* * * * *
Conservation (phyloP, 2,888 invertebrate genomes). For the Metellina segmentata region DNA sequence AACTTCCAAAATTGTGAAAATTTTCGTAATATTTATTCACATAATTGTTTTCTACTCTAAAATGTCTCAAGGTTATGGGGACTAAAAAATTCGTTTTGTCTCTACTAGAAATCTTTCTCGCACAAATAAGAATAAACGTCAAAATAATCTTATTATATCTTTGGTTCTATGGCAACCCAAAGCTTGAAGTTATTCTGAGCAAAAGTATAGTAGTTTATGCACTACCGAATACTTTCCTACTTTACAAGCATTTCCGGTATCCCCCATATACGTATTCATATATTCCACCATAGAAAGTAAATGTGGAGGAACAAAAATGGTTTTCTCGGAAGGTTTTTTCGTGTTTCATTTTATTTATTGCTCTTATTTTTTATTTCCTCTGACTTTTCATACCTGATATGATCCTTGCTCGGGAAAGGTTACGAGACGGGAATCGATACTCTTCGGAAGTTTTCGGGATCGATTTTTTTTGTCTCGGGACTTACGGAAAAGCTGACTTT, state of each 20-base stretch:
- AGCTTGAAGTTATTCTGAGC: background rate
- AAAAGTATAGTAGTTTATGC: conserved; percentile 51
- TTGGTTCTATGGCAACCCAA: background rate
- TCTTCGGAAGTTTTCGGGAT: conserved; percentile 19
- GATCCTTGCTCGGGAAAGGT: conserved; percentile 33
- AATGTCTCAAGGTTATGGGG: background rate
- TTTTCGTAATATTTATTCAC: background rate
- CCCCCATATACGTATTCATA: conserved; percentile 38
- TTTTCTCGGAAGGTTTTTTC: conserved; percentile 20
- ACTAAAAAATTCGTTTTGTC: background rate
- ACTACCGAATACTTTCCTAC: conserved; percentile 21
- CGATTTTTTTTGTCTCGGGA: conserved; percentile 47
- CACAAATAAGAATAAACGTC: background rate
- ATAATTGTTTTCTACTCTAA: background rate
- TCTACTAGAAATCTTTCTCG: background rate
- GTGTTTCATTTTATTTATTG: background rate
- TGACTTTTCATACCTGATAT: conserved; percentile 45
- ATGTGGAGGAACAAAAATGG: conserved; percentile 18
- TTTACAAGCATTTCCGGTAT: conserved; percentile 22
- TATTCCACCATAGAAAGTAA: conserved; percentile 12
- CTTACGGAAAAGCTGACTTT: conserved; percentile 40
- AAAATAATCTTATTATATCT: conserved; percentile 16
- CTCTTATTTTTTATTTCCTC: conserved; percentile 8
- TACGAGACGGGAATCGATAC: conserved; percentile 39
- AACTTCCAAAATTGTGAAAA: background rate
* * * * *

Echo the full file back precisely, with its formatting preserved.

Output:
Conservation (phyloP, 2,888 invertebrate genomes). For the Metellina segmentata region DNA sequence AACTTCCAAAATTGTGAAAATTTTCGTAATATTTATTCACATAATTGTTTTCTACTCTAAAATGTCTCAAGGTTATGGGGACTAAAAAATTCGTTTTGTCTCTACTAGAAATCTTTCTCGCACAAATAAGAATAAACGTCAAAATAATCTTATTATATCTTTGGTTCTATGGCAACCCAAAGCTTGAAGTTATTCTGAGCAAAAGTATAGTAGTTTATGCACTACCGAATACTTTCCTACTTTACAAGCATTTCCGGTATCCCCCATATACGTATTCATATATTCCACCATAGAAAGTAAATGTGGAGGAACAAAAATGGTTTTCTCGGAAGGTTTTTTCGTGTTTCATTTTATTTATTGCTCTTATTTTTTATTTCCTCTGACTTTTCATACCTGATATGATCCTTGCTCGGGAAAGGTTACGAGACGGGAATCGATACTCTTCGGAAGTTTTCGGGATCGATTTTTTTTGTCTCGGGACTTACGGAAAAGCTGACTTT, state of each 20-base stretch:
- AGCTTGAAGTTATTCTGAGC: background rate
- AAAAGTATAGTAGTTTATGC: conserved; percentile 51
- TTGGTTCTATGGCAACCCAA: background rate
- TCTTCGGAAGTTTTCGGGAT: conserved; percentile 19
- GATCCTTGCTCGGGAAAGGT: conserved; percentile 33
- AATGTCTCAAGGTTATGGGG: background rate
- TTTTCGTAATATTTATTCAC: background rate
- CCCCCATATACGTATTCATA: conserved; percentile 38
- TTTTCTCGGAAGGTTTTTTC: conserved; percentile 20
- ACTAAAAAATTCGTTTTGTC: background rate
- ACTACCGAATACTTTCCTAC: conserved; percentile 21
- CGATTTTTTTTGTCTCGGGA: conserved; percentile 47
- CACAAATAAGAATAAACGTC: background rate
- ATAATTGTTTTCTACTCTAA: background rate
- TCTACTAGAAATCTTTCTCG: background rate
- GTGTTTCATTTTATTTATTG: background rate
- TGACTTTTCATACCTGATAT: conserved; percentile 45
- ATGTGGAGGAACAAAAATGG: conserved; percentile 18
- TTTACAAGCATTTCCGGTAT: conserved; percentile 22
- TATTCCACCATAGAAAGTAA: conserved; percentile 12
- CTTACGGAAAAGCTGACTTT: conserved; percentile 40
- AAAATAATCTTATTATATCT: conserved; percentile 16
- CTCTTATTTTTTATTTCCTC: conserved; percentile 8
- TACGAGACGGGAATCGATAC: conserved; percentile 39
- AACTTCCAAAATTGTGAAAA: background rate